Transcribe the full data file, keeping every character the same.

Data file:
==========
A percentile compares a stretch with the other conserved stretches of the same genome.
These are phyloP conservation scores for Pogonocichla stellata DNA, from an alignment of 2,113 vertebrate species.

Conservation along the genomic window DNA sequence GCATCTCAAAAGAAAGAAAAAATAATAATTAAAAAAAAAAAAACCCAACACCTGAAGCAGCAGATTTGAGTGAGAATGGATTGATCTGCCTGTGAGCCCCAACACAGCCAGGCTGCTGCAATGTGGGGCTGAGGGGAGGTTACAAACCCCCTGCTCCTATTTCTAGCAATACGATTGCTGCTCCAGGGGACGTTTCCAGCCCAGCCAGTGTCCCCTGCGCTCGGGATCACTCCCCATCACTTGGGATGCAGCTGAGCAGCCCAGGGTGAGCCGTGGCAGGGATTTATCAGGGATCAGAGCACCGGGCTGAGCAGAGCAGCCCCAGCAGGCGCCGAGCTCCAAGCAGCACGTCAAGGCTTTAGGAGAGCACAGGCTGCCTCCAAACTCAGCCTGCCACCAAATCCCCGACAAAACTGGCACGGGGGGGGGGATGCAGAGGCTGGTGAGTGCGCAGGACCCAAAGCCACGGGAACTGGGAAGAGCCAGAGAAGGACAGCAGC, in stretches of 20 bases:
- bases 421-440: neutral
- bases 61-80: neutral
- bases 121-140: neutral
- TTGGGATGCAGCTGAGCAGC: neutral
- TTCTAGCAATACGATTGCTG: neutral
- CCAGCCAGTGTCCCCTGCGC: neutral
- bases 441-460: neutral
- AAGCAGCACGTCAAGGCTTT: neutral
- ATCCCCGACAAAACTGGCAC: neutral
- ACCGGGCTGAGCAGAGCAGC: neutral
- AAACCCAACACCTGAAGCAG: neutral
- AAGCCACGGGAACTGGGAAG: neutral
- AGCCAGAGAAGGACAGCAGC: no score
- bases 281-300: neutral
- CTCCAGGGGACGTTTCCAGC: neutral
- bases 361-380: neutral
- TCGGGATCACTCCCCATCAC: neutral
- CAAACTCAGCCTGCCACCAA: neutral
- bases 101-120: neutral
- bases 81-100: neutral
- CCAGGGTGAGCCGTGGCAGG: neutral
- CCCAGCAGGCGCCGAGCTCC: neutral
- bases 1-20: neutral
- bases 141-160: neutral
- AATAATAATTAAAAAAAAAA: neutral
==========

A percentile compares a stretch with the other conserved stretches of the same genome.
These are phyloP conservation scores for Pogonocichla stellata DNA, from an alignment of 2,113 vertebrate species.

Conservation along the genomic window DNA sequence GCATCTCAAAAGAAAGAAAAAATAATAATTAAAAAAAAAAAAACCCAACACCTGAAGCAGCAGATTTGAGTGAGAATGGATTGATCTGCCTGTGAGCCCCAACACAGCCAGGCTGCTGCAATGTGGGGCTGAGGGGAGGTTACAAACCCCCTGCTCCTATTTCTAGCAATACGATTGCTGCTCCAGGGGACGTTTCCAGCCCAGCCAGTGTCCCCTGCGCTCGGGATCACTCCCCATCACTTGGGATGCAGCTGAGCAGCCCAGGGTGAGCCGTGGCAGGGATTTATCAGGGATCAGAGCACCGGGCTGAGCAGAGCAGCCCCAGCAGGCGCCGAGCTCCAAGCAGCACGTCAAGGCTTTAGGAGAGCACAGGCTGCCTCCAAACTCAGCCTGCCACCAAATCCCCGACAAAACTGGCACGGGGGGGGGGATGCAGAGGCTGGTGAGTGCGCAGGACCCAAAGCCACGGGAACTGGGAAGAGCCAGAGAAGGACAGCAGC, in stretches of 20 bases:
- bases 421-440: neutral
- bases 61-80: neutral
- bases 121-140: neutral
- TTGGGATGCAGCTGAGCAGC: neutral
- TTCTAGCAATACGATTGCTG: neutral
- CCAGCCAGTGTCCCCTGCGC: neutral
- bases 441-460: neutral
- AAGCAGCACGTCAAGGCTTT: neutral
- ATCCCCGACAAAACTGGCAC: neutral
- ACCGGGCTGAGCAGAGCAGC: neutral
- AAACCCAACACCTGAAGCAG: neutral
- AAGCCACGGGAACTGGGAAG: neutral
- AGCCAGAGAAGGACAGCAGC: no score
- bases 281-300: neutral
- CTCCAGGGGACGTTTCCAGC: neutral
- bases 361-380: neutral
- TCGGGATCACTCCCCATCAC: neutral
- CAAACTCAGCCTGCCACCAA: neutral
- bases 101-120: neutral
- bases 81-100: neutral
- CCAGGGTGAGCCGTGGCAGG: neutral
- CCCAGCAGGCGCCGAGCTCC: neutral
- bases 1-20: neutral
- bases 141-160: neutral
- AATAATAATTAAAAAAAAAA: neutral